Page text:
Director: Ernie Barbarash
Notable Cast: Michael Jai White, Neal McDonough, Laila Ali, Lateef Crowder, Millie Ruperto, Jimmy Navarro, Masashi Odate
“God has nothing to do with this. You made your own choices.”
Michael Jai White has been dealing with TV and other bit acting parts for far too long. They’ve tried to give him franchises (Black Dynamite, Spawn) but continually they get shoved onto the back burner by studios. Luckily, someone seems to have their head on straight by attempting to give him one more franchise, but this time it’s a low budget old school actioner that wouldn’t require gimmicks or big bank rolls to get going. This film is Falcon Rising. While it’s not going to be winning any awards for its relatively basic plot line and old school 80s concepts, Falcon Rising is quite the entertaining flick hinged on some solid action set pieces that will have action fans clamoring for more.
John Chapman (Michael Jai White) can’t seem to cope with heading back to civilian life after his experiences in war. He struggles with purpose in his life and even though his sister (Laila Ali) tries to help, she’s so busy helping in the favelas of Brazil to always be there. When she is brutally attacked and left in a coma though, John takes it onto his shoulders to head down there and find out just who and why she was attacked. With the help of an old friend in the government (McDonough) he might just uncover a larger conspiracy at play.
|"I'm here for some pain medication."|
There can be a beauty to low budget straight to home video action films like Falcon Rising. Sure the budget obviously hurts the film in a lot of ways, particularly a film that tries to be as ambitious as this one, but the creativity in play with the execution and old school approach to its action lends itself to playing to its audience with a fair amount of confidence. At the foundation, sure the script is a bit cliché with Chapman looking to uncover what happened and having to essentially kick his ass to the top and a bit too much thought into the ‘conspiracy’ will unveil quite a few plot holes, but the approach is heartfelt and ultimately charismatic if that counts for anything.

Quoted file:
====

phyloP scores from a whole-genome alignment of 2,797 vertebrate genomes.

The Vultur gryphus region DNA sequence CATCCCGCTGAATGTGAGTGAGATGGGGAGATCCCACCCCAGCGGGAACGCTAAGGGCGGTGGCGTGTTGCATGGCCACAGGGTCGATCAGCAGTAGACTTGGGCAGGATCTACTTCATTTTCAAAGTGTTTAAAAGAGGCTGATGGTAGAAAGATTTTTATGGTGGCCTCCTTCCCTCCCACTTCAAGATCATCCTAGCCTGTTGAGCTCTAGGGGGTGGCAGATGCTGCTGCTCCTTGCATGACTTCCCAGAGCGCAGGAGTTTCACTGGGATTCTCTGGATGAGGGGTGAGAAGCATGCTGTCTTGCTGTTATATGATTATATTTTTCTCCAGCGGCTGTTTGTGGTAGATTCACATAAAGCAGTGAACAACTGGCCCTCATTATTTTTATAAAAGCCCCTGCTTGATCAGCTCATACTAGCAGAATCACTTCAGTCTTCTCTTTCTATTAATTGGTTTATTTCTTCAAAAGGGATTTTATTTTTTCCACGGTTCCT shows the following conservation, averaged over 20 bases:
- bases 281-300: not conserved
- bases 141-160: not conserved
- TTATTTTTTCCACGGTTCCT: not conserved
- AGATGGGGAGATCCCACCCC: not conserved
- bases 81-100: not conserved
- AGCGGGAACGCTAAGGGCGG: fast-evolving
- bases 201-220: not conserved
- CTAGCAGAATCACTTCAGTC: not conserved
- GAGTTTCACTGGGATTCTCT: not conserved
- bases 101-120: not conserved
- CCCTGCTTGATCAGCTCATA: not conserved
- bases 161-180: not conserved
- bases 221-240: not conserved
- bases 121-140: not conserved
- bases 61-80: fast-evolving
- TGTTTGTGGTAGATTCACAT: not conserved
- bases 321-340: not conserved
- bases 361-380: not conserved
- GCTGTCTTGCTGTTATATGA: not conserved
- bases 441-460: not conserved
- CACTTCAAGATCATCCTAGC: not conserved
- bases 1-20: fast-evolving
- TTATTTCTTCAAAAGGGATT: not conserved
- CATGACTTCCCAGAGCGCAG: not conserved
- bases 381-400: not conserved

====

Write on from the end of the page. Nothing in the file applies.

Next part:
Perhaps the biggest issue that Falcon Rising faces is just how serious it takes itself. It touches on a lot of bigger issues with its in-the-basics plot including police corruption, poverty, drug influence, and PTSD. At times the film wants to be a little bit First Blood and it doesn’t quite have the cast or script to pull it off. Chapman is a pretty strong character to build a franchise on (as indicated by its open ending and even the title Falcon Rising) and while it lacks some of the fun that Michael Jai White usually brings to these kind of films – the latter half gets much better and even has him dropping a few one liners – this debut for the character is a great kick off for all intensive purposes.
|Ass kicking brought you by the letter "O" - as in, "Oh, shit."|
As for the action, Falcon Rising delivers that in spades on all fronts. Director Ernie Barbarash is going to be one of those directors to be ranked up there with Florentine as one of the greats of underground action cinema (both Assassination Games and 6 Bullets rock hard) and the combination of hand to hand combat and gun work is pretty top notch for a low budget actioner. I do wish that Michael Jai White would have gone one on one a bit longer with Lateef Crowder (who played in both Undisputed 3 and Tekken as a highlight for throw-away roles), but the finale is still a blast.
Falcon Rising is not a perfect film and its writing can be a bit of a burden on all of the great aspects of the film, but the combination of Michael Jai White’s screen charisma, the action direction of Barbarash, and a focus on building a franchise make it one of the gems in action for the year. It’s not a film for everyone, but action fans will delight in all of its old school fist and gun glory. Here’s to hoping for a long lasting series!
Written By Matt Reifschneider